Meet the Graphic Designer of our Café Femenino Colombia Bag

Every step of the Women in Coffee Program is intentional, including the design. When we began to search for a female Colombian artist, we had no idea we'd get as lucky as we did with Andrea Sánchez. Today, we're thrilled to introduce you to the brilliant graphic designer shaping the visual identity of our Café Femenino Colombia bag. Dive into the journey of creativity and craftsmanship as we explore the unique vision and inspiration behind this captivating design.

To our serendipitous delight, we learned that Andrea's family actually had strong ties to the coffee industry in Colombia. From concept to creation, learn how she  infuses each design element with authenticity and meaning, seamlessly marrying artistry with the rich cultural tapestry of Colombia.

FERRIS (F): Can you tell us a little bit about yourself?

ANDREA (A): I'm Andrea, and I'm from Bogotá, the capital of Colombia. I studied Visual Arts here in my city and I've been working as a graphic designer for about 10 years now, with a brief but beautiful sprint as an educator in art museums which taught me a lot. Apart from my day to day work, I always like to have side projects, like interactive or comics books, illustrations, paintings, animations, etc. I love to do things that are born out of an idea with friends, musicians, illustrators or writers and feed my soul and heart.

F: What made you want to pursue a career in graphic design?

A: Ever since I was little I loved books and when I discovered digital design I turned into a nerd doing photoshop and creating images with the computer. I've always been interested in text and images and a career in Visual Arts came very naturally for me. Graphic design came along with it, allowing me to have a career and financial stability with a mix of the things I love.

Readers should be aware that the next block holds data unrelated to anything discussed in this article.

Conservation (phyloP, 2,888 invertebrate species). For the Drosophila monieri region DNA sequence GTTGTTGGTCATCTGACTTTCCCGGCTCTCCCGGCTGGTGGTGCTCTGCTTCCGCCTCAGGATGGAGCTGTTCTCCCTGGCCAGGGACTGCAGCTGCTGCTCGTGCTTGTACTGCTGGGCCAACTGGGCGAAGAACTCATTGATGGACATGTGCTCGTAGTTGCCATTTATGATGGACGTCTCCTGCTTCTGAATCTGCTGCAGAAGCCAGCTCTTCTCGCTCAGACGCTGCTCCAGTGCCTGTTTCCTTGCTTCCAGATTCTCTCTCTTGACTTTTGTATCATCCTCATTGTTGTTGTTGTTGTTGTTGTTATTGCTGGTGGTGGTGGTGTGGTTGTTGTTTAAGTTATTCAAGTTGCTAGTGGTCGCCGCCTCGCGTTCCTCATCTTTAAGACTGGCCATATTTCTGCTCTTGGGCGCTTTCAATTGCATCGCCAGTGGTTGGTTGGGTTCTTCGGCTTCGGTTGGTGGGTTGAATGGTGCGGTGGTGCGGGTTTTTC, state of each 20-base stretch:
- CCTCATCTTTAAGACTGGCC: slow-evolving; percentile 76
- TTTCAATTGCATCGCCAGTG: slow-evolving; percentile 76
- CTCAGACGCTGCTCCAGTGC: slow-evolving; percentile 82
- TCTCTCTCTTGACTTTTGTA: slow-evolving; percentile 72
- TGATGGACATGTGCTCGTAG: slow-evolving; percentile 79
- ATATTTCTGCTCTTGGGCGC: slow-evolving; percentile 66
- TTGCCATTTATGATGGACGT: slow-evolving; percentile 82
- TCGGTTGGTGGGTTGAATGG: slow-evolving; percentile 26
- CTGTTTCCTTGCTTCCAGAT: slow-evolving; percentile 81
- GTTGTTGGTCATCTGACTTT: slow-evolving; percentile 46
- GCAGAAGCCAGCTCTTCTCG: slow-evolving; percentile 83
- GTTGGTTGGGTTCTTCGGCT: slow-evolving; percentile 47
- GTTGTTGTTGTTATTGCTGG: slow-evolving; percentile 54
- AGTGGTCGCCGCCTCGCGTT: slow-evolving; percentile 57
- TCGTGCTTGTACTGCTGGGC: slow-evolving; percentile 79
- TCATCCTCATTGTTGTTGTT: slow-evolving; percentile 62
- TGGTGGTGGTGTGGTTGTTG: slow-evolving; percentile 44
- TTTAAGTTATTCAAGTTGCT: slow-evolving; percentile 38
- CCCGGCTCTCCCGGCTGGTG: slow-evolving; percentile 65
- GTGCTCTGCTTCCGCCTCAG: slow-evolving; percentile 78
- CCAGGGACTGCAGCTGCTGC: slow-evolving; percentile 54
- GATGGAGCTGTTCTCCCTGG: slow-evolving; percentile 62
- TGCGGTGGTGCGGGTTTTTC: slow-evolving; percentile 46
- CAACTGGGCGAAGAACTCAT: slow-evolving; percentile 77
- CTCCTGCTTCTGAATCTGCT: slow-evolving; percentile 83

F: What are your favorite design tools and why?

A: I like simple tools like the average brushes in illustrator or photoshop. Also, I work a lot in Figma with my current job, but nowadays when I get asked to do a commission I prefer to turn off the computer for a while and just use a red pencil, cheap paper and crayons or greasy pencil colors. I love watercolors but doing changes is so hard that usually I use photoshop for coloring.

F: How do you keep up with design trends and stay inspired?

A: I think sometimes design trends can be a trap, of course I love them, but I wouldn't necessarily think that I'm too trendy. I prefer atemporal design that stays beautiful for a long time. But I do use a lot of pinterest and observe a lot of the nature surrounding me. And I adore children's books and how sophisticated they can be whether they are actual or vintage ones.

F: How do you approach a new design project? Can you walk us through your process?

A: It starts with an idea and a few words. I like to mix up elements that I think can be symbolic or represent the message that needs to be translated. Usually it involves a lot of image research, texture research and moodboards. If it's an illustrated project like the one I did with Ferris, I love to use cheap paper to do sketches because that takes out the pressure of doing perfect things and just allows me to explore shapes and ideas. I like to use a red pencil to do sketches so when I find the one I like, I can retrace it with a stronger color, like black.